ANSAC WEBSITE FOR HEARINGS & OTHER LEGAL MATTERS UPDATED JUNE 10, 2014. IMPORTANT DATES/MEETING DATES
Scheduled Commission Hearings: The following hearings are all scheduled to begin on the dates indicated to be held in Arizona Senate Hearing Room 1, 1700 W. Washington, Senate Building, Phoenix, AZ 85007: Gila River, June 16, 2014. Upper Salt River, August 18, 2014. Verde River, October 20, 2014. Lower Salt River, December 16, 2014. Each hearing may continue throughout the week for which it is scheduled to begin, as necessary, and may need to be continued to other dates as well. In each case the Commission will receive physical evidence and testimony on two narrow issues: (1) navigability or non-navigability of each respective river in its "ordinary and natural condition" at the State of Arizona's admission to the United States on February 14, 1912, consistent with the Arizona Court of Appeals decision in State v. Arizona Navigable Stream Adjudication Comm'n, 224 Ariz. 230, 229 P.3d 242 (App. 2010); and (2) segmentation of each respective river consistent with the United States Supreme Court's decision in PPL Montana, LLC v. Montana, 556 U.S._____, 132 S.Ct. 1215 (2012). REMAND CASE EVIDENCE DUE DATES: Pursuant to A.R.S. § 37-1101, et. seq., the Arizona Navigable Stream Adjudication Commission (ANSAC) is planning to hold evidentiary hearings on the San Pedro, Santa Cruz, Upper Salt, Gila, Verde, and Lower Salt Rivers. Remaining evidence due dates are: Lower Salt River, changed from12:00 p.m., Tuesday, June 17, 2014 to 12:00 p.m. Thursday July 17, 2014. Additional evidence may be submitted at any time prior to and at the hearings per A.R.S. § 37-1123(C).
The hearing dates scheduled thus far appear above. Santa Cruz River Opening Briefs (20 page limit) are due June 13, 2014. Response Briefs (10 page limit) are due July 3, 2014, and Proposed Findings of Fact and Conclusions of Law (no page limit) are also due July 3,2014.
NOTICE TO READERS
ANSAC does NOT deal with Water Rights, Water Use, Water Ownership, or Water Diversion Issues and Deals only with Matters Relating to Land Title to the Beds of Arizona's 39,039 Rivers and Streams.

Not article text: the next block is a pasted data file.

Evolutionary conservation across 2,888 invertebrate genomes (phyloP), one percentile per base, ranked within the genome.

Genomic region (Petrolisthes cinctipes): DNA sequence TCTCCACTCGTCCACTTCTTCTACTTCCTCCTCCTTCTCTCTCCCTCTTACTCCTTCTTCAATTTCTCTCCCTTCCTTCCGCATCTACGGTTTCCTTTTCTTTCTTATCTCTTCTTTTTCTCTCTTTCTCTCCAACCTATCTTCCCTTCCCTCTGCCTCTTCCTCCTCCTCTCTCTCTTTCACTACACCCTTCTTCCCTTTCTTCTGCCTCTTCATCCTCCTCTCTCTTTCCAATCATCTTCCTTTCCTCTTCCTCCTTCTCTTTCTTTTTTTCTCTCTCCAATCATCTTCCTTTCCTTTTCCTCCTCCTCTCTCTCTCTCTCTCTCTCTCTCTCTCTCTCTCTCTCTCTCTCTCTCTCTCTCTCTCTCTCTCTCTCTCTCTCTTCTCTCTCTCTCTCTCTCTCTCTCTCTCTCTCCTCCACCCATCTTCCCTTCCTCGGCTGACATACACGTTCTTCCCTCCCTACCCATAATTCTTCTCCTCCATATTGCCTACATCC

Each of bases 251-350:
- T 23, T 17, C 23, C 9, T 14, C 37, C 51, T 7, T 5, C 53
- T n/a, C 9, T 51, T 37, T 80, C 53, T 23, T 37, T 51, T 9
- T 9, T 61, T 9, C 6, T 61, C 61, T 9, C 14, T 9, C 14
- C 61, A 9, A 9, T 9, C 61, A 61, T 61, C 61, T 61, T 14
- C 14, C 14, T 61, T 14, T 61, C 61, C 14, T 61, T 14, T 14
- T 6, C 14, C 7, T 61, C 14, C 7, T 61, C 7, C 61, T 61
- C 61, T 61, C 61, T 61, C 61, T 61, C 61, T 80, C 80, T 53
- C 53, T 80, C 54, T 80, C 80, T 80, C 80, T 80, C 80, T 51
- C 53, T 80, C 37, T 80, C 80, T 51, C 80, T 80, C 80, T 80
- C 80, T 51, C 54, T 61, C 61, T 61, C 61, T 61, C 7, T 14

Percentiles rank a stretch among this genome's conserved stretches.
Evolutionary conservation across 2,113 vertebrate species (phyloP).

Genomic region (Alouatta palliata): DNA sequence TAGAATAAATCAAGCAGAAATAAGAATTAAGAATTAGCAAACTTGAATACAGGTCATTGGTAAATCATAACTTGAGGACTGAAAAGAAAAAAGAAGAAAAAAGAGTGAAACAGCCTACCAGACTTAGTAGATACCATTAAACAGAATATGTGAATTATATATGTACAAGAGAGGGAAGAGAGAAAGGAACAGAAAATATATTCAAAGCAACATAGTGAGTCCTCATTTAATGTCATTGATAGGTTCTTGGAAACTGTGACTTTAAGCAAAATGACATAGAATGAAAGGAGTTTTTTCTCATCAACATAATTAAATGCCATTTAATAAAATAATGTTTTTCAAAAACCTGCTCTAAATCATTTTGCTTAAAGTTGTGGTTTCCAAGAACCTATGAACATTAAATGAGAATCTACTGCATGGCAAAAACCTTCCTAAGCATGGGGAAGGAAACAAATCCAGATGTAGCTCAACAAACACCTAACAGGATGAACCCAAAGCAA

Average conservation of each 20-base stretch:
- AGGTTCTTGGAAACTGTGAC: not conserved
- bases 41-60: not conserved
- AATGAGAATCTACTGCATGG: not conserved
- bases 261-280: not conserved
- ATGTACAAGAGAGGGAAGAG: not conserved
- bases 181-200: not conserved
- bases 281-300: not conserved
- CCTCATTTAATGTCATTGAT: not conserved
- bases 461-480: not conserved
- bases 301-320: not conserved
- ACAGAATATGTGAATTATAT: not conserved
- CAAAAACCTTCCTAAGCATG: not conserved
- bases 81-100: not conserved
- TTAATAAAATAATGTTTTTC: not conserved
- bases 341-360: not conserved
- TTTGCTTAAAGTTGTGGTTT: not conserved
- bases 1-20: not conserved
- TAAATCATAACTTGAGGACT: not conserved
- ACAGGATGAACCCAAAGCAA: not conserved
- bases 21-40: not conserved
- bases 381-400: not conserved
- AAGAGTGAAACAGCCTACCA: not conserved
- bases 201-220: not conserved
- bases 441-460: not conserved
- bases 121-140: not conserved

Normal Business Hours are 8:00-5:00. When we are away from the office we try always to forward the office phone to a phone number that will be answered and that is also a message phone.
We ask that you make an appointment to visit the office to review evidence for two reasons. 1. So we can have the boxes you will need ready and 2. So two parties who want to review the same evidence but who are on opposite sides of the issue do not drop in at the same time. This has occurred a few times.
Once ANSAC's work is done it will Sunset or go out of business. The present Sunset Date is June 30, 2016, however, the Commission expects to complete its work before that date.
PURPOSE: To help clear more than 100,00 clouded Arizona property titles to the land beneath Arizona's 39,039 rivers and streams. As mentioned earlier, ANSAC's work pertains only to land beneath rivers and streams and not to water issues such as ownership, use, or diversion of water. There are many existing laws and agencies that deal with water ownership and use matters. Only the Colorado River is excluded from the ANSAC process, the bed of which is already owned by the government.
HOW: By gathering evidence, including engineering studies, and holding evidentiary navigability hearings on all of Arizona's 39,039 watercourses and in each of Arizona's 15 counties to determine which watercourses were navigable and which were non-navigable at time of statehood February 14, 1912.
If a Watercourse was NAVIGABLE at statehood then the bed/the land beneath the watercourse is subject to government ownership. It is subject to being owned by the State.
If a Watercourse was NON-NAVIGABLE at statehood then the bed/the land beneath the watercourse is subject to private ownership by the party whose land it crosses.
EXAMPLE of a streambed owned by the government: If you own a cabin and a piece of property in Northern Arizona, as many citizens do, and a stream that crosses your property is determined to be Navigable then the Government/the State in this instance and not you will own the bed and title to the land beneath the stream, while you will still own the property on either side of the stream. This may be true even if your relatives obtained the property decades ago through the process of Homestead.
- Wade Noble, Chair
- Jim Henness, Vice Chair
- Bill Allen, Member
- Jim Horton, Member
- George Mehnert, Director
- Fred Breedlove, Attorney